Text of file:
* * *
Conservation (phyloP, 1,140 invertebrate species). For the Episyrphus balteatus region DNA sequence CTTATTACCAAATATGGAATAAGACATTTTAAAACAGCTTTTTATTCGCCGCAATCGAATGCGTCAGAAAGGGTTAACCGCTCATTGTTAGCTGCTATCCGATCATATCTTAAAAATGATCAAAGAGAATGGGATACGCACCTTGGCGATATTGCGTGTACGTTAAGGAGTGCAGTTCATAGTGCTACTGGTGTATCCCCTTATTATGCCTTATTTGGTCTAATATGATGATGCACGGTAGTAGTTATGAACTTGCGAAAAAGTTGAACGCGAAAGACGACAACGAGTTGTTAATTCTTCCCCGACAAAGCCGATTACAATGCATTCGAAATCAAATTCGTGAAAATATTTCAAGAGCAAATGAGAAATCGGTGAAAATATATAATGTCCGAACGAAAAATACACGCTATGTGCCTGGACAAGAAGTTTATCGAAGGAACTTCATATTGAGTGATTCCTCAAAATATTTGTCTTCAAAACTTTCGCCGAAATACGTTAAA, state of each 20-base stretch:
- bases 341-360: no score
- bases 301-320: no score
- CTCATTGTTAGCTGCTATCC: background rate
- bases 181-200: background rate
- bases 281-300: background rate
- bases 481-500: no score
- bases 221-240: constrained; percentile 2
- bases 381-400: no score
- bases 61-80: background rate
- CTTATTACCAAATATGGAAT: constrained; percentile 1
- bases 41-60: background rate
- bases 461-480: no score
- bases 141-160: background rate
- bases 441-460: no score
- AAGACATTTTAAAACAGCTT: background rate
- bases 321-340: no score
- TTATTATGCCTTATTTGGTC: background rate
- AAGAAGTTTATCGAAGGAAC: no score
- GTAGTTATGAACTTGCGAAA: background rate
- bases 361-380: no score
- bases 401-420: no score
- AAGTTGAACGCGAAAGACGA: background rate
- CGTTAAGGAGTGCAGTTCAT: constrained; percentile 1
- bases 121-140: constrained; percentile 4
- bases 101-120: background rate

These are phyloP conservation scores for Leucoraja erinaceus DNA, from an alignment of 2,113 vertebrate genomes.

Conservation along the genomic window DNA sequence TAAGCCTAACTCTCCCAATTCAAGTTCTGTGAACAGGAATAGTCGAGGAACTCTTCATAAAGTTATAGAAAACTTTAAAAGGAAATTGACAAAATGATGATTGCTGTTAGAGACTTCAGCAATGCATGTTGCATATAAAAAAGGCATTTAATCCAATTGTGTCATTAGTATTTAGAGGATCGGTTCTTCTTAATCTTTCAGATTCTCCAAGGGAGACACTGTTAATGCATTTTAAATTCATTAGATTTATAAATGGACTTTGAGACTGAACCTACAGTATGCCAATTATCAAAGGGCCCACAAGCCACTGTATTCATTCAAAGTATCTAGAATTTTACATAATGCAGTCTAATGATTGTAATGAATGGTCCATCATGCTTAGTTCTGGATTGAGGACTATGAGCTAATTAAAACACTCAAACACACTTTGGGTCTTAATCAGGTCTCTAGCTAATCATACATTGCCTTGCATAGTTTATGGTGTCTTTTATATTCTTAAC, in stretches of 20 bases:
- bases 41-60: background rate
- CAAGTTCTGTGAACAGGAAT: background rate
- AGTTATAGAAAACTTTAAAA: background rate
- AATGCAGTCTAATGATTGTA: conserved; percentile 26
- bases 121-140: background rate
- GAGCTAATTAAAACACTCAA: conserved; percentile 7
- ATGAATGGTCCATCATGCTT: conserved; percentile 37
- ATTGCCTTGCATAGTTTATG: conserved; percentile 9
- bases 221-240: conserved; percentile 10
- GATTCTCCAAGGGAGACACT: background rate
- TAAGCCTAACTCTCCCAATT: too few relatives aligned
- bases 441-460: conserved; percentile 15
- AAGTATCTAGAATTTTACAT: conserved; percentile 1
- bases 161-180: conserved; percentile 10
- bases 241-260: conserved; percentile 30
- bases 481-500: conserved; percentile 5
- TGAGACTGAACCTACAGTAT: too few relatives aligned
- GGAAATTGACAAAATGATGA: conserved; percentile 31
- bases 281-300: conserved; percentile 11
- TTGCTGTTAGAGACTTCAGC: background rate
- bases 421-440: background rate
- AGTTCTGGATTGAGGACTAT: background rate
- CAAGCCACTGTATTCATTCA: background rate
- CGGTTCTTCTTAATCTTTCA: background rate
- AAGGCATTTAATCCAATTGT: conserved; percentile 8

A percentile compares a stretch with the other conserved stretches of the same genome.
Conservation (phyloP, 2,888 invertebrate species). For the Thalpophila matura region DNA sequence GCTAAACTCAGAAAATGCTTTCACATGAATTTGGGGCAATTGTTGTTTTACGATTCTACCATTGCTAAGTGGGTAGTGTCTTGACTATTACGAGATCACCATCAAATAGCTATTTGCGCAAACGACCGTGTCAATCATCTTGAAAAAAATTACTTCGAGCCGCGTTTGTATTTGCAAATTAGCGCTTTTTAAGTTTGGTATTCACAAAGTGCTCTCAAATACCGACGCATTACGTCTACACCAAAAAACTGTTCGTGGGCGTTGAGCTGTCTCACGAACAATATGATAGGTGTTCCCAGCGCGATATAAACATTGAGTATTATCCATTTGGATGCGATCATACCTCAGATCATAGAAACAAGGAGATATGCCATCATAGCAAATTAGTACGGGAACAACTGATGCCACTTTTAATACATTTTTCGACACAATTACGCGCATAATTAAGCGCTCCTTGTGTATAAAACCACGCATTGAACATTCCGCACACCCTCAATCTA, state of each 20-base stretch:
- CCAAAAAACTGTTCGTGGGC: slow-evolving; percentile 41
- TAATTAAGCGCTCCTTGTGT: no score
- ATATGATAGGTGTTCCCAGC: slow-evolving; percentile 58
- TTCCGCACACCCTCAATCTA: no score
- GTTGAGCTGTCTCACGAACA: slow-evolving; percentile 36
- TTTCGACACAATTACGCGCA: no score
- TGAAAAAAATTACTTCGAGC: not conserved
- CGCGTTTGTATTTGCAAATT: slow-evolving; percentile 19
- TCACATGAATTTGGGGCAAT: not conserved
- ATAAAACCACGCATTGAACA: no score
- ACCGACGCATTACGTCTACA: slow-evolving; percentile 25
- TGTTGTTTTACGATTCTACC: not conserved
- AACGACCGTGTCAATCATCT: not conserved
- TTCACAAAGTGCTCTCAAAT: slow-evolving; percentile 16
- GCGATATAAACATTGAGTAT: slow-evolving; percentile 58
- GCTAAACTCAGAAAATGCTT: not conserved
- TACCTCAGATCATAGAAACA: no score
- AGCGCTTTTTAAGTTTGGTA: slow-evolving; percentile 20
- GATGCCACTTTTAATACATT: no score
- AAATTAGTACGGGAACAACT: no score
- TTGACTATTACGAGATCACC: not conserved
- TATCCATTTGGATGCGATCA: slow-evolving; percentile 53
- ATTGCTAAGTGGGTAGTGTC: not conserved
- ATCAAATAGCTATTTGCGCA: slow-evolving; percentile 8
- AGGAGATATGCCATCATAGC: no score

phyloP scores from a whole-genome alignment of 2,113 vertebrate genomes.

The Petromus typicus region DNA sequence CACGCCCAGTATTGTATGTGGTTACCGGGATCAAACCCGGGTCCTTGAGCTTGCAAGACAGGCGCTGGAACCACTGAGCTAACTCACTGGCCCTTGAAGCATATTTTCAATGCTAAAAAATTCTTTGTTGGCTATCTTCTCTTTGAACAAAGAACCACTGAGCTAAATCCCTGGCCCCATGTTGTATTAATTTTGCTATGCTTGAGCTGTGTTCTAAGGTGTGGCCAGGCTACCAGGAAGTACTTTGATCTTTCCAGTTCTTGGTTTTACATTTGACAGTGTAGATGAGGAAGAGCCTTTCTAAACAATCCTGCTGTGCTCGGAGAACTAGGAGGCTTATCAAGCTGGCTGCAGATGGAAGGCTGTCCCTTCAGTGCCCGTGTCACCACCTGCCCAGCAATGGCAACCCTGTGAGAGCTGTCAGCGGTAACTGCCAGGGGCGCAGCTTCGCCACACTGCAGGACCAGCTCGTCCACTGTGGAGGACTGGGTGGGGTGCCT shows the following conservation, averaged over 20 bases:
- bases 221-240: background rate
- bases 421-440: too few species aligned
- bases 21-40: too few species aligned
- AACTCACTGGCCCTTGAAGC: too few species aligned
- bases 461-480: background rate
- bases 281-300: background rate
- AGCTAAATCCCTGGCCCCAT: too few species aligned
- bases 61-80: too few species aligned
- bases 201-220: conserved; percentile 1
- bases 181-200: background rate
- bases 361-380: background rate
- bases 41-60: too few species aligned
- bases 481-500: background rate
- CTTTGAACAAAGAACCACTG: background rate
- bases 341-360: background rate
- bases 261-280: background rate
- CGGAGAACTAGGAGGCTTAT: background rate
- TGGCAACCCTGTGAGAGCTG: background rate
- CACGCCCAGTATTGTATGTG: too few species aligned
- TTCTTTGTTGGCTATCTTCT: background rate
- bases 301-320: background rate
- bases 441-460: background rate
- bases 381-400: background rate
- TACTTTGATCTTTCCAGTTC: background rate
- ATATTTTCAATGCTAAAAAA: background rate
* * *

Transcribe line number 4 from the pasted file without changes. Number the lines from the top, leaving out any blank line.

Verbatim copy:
- CTCATTGTTAGCTGCTATCC: background rate